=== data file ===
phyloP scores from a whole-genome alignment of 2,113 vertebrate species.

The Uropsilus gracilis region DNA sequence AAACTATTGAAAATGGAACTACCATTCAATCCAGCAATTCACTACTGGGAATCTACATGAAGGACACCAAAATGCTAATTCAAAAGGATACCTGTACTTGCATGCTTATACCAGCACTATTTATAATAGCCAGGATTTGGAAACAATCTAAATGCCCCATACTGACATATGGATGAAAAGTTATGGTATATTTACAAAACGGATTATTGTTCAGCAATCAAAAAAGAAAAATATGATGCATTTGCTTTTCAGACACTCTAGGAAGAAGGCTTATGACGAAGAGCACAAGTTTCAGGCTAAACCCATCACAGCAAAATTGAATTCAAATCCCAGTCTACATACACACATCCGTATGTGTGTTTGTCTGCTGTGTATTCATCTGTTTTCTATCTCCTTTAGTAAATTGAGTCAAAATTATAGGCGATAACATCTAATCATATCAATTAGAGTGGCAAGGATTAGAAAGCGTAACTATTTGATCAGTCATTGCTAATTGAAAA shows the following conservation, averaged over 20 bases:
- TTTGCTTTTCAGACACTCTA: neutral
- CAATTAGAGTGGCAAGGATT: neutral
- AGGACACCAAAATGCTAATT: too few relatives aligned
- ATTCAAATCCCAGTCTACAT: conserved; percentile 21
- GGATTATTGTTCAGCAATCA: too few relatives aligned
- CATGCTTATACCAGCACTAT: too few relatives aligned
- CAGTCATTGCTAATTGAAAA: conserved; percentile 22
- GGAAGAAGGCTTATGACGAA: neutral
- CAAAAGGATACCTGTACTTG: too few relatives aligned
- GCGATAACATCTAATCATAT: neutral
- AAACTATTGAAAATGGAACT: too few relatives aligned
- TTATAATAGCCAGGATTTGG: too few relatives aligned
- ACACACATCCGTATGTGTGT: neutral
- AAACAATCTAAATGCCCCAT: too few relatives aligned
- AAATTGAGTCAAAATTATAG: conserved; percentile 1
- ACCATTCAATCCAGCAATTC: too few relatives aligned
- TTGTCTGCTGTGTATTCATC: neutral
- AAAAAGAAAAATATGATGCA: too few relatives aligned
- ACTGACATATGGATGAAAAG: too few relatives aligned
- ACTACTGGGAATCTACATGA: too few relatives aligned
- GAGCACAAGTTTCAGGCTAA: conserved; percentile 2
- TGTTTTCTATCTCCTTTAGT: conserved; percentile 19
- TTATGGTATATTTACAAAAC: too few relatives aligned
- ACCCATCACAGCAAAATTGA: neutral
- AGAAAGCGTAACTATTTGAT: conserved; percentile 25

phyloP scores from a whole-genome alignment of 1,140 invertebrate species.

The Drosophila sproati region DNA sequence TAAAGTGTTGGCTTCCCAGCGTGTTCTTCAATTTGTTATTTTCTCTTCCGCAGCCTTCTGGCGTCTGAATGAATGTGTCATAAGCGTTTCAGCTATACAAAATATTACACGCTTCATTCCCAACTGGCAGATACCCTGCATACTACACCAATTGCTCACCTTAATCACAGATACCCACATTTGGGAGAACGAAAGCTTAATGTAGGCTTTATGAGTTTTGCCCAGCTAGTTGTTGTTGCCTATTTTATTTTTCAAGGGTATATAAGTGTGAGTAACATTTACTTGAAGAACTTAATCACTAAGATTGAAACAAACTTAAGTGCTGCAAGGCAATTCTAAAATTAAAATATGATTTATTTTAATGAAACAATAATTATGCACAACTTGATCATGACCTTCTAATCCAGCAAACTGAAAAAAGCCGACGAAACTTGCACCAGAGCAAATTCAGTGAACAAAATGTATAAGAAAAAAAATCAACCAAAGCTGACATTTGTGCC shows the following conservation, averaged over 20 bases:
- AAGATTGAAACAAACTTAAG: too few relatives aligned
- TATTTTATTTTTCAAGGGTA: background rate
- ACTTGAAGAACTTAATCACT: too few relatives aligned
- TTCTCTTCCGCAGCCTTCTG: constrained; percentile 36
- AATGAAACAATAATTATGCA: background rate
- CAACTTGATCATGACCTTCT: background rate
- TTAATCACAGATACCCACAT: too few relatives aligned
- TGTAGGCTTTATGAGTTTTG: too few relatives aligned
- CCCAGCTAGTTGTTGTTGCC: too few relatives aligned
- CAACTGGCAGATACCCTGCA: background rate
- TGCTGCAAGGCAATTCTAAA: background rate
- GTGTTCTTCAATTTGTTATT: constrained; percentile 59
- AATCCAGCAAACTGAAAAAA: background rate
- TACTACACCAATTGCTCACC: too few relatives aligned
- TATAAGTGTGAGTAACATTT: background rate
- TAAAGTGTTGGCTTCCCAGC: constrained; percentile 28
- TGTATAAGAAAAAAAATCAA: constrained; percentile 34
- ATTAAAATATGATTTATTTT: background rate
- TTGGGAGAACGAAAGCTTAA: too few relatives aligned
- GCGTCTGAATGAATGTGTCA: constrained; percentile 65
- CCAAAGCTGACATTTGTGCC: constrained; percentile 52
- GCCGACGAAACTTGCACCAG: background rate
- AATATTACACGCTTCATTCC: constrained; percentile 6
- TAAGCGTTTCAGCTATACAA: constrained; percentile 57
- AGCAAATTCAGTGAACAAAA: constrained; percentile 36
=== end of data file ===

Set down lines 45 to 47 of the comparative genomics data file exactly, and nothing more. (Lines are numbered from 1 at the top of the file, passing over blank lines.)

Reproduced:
- TAAAGTGTTGGCTTCCCAGC: constrained; percentile 28
- TGTATAAGAAAAAAAATCAA: constrained; percentile 34
- ATTAAAATATGATTTATTTT: background rate